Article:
Lauren’s story: a missed miscarriage
Lauren talks about her experience of a missed miscarriage and shares how she remembers her lost baby.
I have a box in my bedside drawer with reminders of the baby that will never arrive; two positive pregnancy tests... a scan picture... cards with kind and thoughtful words sent by friends and family... It feels important to keep these memoirs, these small tokens of a little life.
It’s been 3 months since my miscarriage.
I have a box in my bedside drawer with reminders of the baby that will never arrive; two positive pregnancy tests, pregnancy notes, a scan picture, the leaflets from the hospital on ‘expectant management’, the cards with kind and thoughtful words sent by friends and family, even the parking ticket receipt from the day I was admitted to hospital. It might seem morbid, but it feels important to keep these memoirs, these small tokens of a little life.
We had found out we were expecting our second baby in late November 2022. I’d experienced my first pregnancy during the pandemic, so I was really looking forward to sharing the happy news with our family face to face this time, which we did over the Christmas holidays.
My due date was 31st August, we joked about how I’d need to keep my legs crossed until September so the baby would be born at the start of the school year. I look back at this and feel sad. We’ll never experience another pregnancy with the cheery and light-hearted attitude that allows you to make such trivial jokes.
Following some light spotting in my 10th week of pregnancy, I was sent for a scan and told our baby had stopped growing at around 6 weeks gestation. I’ve heard lots of stories where women say this moment was earth shattering, heart-breaking and unbelievably painful. But my experience was different. When I heard the news I honestly don’t think I believed it. I left the hospital in a state of shock and don’t think I processed what had happened to my unborn baby until weeks later.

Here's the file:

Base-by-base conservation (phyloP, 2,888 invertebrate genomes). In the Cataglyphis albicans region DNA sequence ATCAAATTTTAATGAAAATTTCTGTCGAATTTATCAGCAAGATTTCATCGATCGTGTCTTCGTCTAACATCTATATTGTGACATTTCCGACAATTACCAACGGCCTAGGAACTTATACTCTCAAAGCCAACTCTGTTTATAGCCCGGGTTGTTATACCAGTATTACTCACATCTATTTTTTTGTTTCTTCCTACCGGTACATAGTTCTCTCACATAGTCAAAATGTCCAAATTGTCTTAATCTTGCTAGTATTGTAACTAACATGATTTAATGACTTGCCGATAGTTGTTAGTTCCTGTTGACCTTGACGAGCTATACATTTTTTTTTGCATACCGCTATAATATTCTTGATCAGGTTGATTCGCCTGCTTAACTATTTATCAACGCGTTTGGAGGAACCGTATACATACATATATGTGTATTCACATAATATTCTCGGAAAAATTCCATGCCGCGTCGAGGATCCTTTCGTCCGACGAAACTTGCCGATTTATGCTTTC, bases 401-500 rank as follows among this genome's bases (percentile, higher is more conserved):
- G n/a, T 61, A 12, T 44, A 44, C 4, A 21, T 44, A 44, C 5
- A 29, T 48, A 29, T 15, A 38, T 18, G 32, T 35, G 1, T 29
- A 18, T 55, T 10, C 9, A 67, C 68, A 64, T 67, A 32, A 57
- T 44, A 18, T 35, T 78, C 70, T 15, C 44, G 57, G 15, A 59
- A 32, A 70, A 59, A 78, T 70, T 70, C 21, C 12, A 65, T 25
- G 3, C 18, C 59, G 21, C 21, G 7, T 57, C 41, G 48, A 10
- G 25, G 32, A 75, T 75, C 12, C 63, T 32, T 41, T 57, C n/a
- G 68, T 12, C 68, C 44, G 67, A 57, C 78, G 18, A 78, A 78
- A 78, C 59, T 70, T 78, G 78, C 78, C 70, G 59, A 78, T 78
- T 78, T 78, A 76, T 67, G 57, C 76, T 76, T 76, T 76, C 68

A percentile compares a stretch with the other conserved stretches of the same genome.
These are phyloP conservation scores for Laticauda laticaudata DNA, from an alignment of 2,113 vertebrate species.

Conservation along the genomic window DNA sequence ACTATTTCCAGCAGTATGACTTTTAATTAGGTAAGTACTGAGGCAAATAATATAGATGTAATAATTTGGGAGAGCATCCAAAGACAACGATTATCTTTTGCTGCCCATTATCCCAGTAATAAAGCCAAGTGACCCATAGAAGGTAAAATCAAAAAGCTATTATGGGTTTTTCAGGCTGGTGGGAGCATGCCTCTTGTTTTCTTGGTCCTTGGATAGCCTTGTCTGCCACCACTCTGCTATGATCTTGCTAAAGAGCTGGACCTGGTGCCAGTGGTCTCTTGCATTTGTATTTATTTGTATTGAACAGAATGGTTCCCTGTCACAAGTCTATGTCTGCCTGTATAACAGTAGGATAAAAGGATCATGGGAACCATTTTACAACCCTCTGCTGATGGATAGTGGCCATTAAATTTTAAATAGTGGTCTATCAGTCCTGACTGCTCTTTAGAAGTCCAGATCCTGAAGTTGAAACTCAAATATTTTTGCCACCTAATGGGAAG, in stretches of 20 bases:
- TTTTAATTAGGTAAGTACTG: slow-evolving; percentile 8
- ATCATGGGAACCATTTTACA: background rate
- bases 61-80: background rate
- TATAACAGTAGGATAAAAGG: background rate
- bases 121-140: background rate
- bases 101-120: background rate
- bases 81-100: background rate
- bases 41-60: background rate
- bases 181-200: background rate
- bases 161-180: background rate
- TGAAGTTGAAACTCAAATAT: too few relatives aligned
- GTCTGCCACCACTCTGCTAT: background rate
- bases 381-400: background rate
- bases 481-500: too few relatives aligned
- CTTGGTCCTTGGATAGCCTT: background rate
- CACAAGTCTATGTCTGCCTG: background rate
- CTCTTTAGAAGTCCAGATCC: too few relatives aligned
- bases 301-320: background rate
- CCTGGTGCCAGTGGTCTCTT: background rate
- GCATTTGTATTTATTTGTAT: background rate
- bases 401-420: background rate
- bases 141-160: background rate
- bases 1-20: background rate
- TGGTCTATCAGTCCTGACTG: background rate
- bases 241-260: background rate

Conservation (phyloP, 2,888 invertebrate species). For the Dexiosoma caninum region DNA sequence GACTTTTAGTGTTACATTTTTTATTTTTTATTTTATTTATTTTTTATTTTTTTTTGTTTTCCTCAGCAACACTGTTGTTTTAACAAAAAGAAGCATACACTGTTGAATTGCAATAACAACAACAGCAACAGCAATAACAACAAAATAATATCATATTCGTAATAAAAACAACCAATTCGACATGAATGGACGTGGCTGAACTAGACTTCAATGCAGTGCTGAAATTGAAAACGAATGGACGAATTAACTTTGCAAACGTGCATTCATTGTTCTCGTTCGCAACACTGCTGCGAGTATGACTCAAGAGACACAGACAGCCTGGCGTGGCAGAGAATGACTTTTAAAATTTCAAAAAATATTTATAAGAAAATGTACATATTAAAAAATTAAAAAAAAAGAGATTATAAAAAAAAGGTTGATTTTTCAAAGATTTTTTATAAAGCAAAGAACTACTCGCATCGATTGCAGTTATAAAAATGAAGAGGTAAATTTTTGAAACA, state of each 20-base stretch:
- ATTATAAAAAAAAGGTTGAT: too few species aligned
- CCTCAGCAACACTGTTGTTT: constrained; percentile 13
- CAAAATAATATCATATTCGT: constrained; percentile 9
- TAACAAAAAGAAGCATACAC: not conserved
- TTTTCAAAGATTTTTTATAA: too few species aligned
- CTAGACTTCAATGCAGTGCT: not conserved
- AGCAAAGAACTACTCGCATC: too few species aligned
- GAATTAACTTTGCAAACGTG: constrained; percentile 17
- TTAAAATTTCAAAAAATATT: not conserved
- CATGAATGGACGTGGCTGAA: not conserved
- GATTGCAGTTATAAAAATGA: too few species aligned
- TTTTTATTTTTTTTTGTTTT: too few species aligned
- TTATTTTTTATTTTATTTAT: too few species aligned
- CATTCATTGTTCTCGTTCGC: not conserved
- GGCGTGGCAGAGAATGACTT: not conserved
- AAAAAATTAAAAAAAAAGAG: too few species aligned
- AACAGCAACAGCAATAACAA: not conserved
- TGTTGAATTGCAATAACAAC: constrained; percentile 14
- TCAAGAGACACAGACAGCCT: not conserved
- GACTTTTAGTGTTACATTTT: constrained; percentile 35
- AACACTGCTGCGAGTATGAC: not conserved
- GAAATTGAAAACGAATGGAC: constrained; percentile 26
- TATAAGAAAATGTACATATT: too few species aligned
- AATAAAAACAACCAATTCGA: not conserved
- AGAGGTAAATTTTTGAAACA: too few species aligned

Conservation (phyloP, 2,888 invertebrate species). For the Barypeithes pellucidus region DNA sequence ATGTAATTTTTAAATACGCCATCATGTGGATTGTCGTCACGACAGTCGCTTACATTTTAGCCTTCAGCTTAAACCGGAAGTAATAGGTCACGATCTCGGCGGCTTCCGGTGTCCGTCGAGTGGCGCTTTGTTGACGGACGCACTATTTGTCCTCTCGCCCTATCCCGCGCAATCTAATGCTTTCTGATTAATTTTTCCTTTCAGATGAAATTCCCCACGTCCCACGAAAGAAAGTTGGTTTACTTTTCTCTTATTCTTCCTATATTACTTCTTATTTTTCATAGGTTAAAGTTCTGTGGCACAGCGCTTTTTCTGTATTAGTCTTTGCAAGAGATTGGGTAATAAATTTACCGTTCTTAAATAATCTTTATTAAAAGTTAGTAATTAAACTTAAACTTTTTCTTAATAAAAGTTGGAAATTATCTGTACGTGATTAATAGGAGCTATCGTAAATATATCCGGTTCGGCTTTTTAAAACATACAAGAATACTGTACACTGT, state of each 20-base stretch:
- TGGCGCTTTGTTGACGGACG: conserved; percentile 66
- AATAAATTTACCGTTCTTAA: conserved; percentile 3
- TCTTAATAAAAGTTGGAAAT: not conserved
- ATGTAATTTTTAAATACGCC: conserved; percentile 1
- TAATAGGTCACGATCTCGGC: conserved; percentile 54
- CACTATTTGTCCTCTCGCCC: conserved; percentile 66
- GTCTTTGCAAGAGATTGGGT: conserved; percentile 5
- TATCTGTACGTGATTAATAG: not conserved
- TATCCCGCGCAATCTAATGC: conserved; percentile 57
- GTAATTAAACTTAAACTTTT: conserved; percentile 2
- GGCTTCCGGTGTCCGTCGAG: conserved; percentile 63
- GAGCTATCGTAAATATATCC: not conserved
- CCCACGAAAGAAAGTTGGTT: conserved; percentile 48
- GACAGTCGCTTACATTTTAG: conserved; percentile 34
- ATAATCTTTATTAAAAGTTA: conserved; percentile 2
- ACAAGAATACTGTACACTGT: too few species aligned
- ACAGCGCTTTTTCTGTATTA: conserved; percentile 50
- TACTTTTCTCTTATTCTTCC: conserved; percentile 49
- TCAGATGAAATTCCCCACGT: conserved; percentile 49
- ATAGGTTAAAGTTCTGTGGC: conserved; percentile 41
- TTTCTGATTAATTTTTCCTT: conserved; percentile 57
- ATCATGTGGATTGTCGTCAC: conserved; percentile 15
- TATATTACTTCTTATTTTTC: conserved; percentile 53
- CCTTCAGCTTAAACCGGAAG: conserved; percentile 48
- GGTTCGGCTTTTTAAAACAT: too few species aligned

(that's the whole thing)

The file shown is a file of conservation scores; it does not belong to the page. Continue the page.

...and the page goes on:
The physical process of miscarriage was a complete mystery to me. I started bleeding heavily at home 5 days after my scan had confirmed that I had a ‘pregnancy of poor prognosis’. The severity of my bleeding resulted in hospital admission, and I experienced something known as ‘cervical shock’ when I was being treated. This meant my blood pressure dropped dangerously low and I lost consciousness. I was kept in hospital overnight and narrowly avoided a blood transfusion. I had no idea that miscarriage could result in these types of complications, and the impact on my health was really significant. I was on bed rest unable to care for my daughter for about two weeks, signed off work for a month and I’m only now back to healthy iron levels 12 weeks later.
The traumatic nature of my miscarriage undoubtedly delayed my emotional recovery. The grief I’ve experienced since has been an oscillation between numbness, profound sadness and searing anger, hitting me when I least expect it. I took my toddler to a music class, and during ‘The Wheels on the Bus’ I burst into tears. It hit me that the last time I’d been there, I had been pregnant and occupied with thoughts of how I’d manage to attend the class with a 2-year-old and a newborn, delighted at the idea that the unborn baby would soon be able to hear the music from the comfort of my tummy. I couldn’t believe it had all been ripped away from me so brutally.
I’m a resilient person, but miscarriage is incredibly difficult. I’ve found enormous comfort in reading other women’s stories and talking to people who have been through it. There’s a unique bond you immediately share with a person who has had this experience.
I’m still in the process of recovering, whilst also knowing I’ll never really ‘get over’ what happened. The 31st August will always be my baby’s due date, and I will cherish the memories of the short time I carried our second baby.